Masked lions dance in traditional performance piece

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Masked lions dance in traditional performance piece


Artists perform in “Bukcheong Lion Dance,” playing at Seoul Namsan Gugakdang until April 17. Provided by Sejong Center for the Performing Arts

Director Oh Tae-suk of the Mokhwa Repertory Company has played a leading role in transforming traditional performance into modern theater. In his newest work, “Bukcheong Lion Dance,” he blends mask-dance styles from different regions of Korea. The show runs through April 17 at Seoul Namsan Gugakdang.

The show follows a young lion named Geum-hwa, who watches the human world from her mountaintop home. When she sees someone with a pair of flower shoes, she decides that she has to have a pair and transforms herself into a human so she can buy a pair. When she gets to the market, she sees a group of street performers dressed up as lions doing a lion dance. Excited, she playfully grabs the hair of Gi-seok, a dancer wearing a lion costume. Gi-seok likes her dancing so much that he wants her to join the troupe, but when the performance ends, Geum-hwa is nowhere to be found. When Gi-seok finally finds her, the two fall in love. Meanwhile, the emperor of heaven has found out that Geum-hwa changed herself into a human and sets out to punish her.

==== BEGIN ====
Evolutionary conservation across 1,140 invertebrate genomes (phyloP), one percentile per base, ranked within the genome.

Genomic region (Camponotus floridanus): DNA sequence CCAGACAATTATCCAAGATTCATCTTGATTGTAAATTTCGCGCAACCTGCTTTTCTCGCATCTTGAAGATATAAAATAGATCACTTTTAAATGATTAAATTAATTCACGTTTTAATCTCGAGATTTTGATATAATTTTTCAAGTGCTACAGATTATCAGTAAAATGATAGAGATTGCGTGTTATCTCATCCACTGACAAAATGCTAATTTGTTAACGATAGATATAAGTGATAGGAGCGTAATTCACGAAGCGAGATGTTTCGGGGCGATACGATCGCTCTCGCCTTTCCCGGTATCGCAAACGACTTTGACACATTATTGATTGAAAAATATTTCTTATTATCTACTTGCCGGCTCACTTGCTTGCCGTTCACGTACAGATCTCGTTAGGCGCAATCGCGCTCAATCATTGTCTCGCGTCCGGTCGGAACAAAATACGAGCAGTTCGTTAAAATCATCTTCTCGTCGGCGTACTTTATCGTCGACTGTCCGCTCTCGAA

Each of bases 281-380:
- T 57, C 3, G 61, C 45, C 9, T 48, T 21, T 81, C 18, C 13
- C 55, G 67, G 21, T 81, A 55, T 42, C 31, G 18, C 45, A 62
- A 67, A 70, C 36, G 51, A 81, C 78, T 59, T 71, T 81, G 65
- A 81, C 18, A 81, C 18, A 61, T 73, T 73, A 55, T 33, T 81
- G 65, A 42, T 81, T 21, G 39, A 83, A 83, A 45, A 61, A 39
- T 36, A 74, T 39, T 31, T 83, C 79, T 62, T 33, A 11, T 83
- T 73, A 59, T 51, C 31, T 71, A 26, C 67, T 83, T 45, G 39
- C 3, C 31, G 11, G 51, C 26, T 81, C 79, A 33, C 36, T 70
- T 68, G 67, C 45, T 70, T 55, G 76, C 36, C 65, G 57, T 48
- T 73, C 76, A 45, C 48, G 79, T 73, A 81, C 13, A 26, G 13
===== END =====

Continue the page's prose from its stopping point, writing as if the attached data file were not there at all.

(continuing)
Oh borrowed from a number of dances for the world, including the Bukcheong lion dance and Bongsan mask dance from North Korea’s Hamgyeong and Hwanghae provinces, respectively, and the Yangju Byeolsandae mask dance from Gyeonggi and Ogwangdae mask dance from Gyeongsang in South Korea.

To provide the audience with a deeper understanding of these traditional dance styles, there are post-performance discussions with Oh and the actors every Friday after the 3 p.m. matinee. After the Saturday and Sunday shows, the performers will give a short demonstration in the yard in front of the theater.

Mokhwa Repertory Company will also offer a class introducing mask dances from 11 a.m. to 1 p.m. on Saturdays and a five-week mask dance workshop from 11 a.m. to 1 p.m. on Sundays for the duration of the performance run. Both classes are at the theater.

*“Bukcheong Lion Dance” runs through April 17 at Seoul Namsan Gugakdang. Performances are at 8 p.m. from Tuesdays to Thursdays, at 3 and 8 p.m. on Fridays and at 3 p.m. on Saturdays and Sundays. All performances are in Korean with English and Japanese subtitles. Tickets are 30,000 won ($27). Children under 3-years-old will not be admitted. The mask dance class costs 10,000 won per day and the five-week mask dance workshop costs 40,000 won. Go to Chungmuro Station, line Nos. 3 and 4, exit 3 or 4. Call (02) 2261-0514, or go to

By Lee Sun-min []
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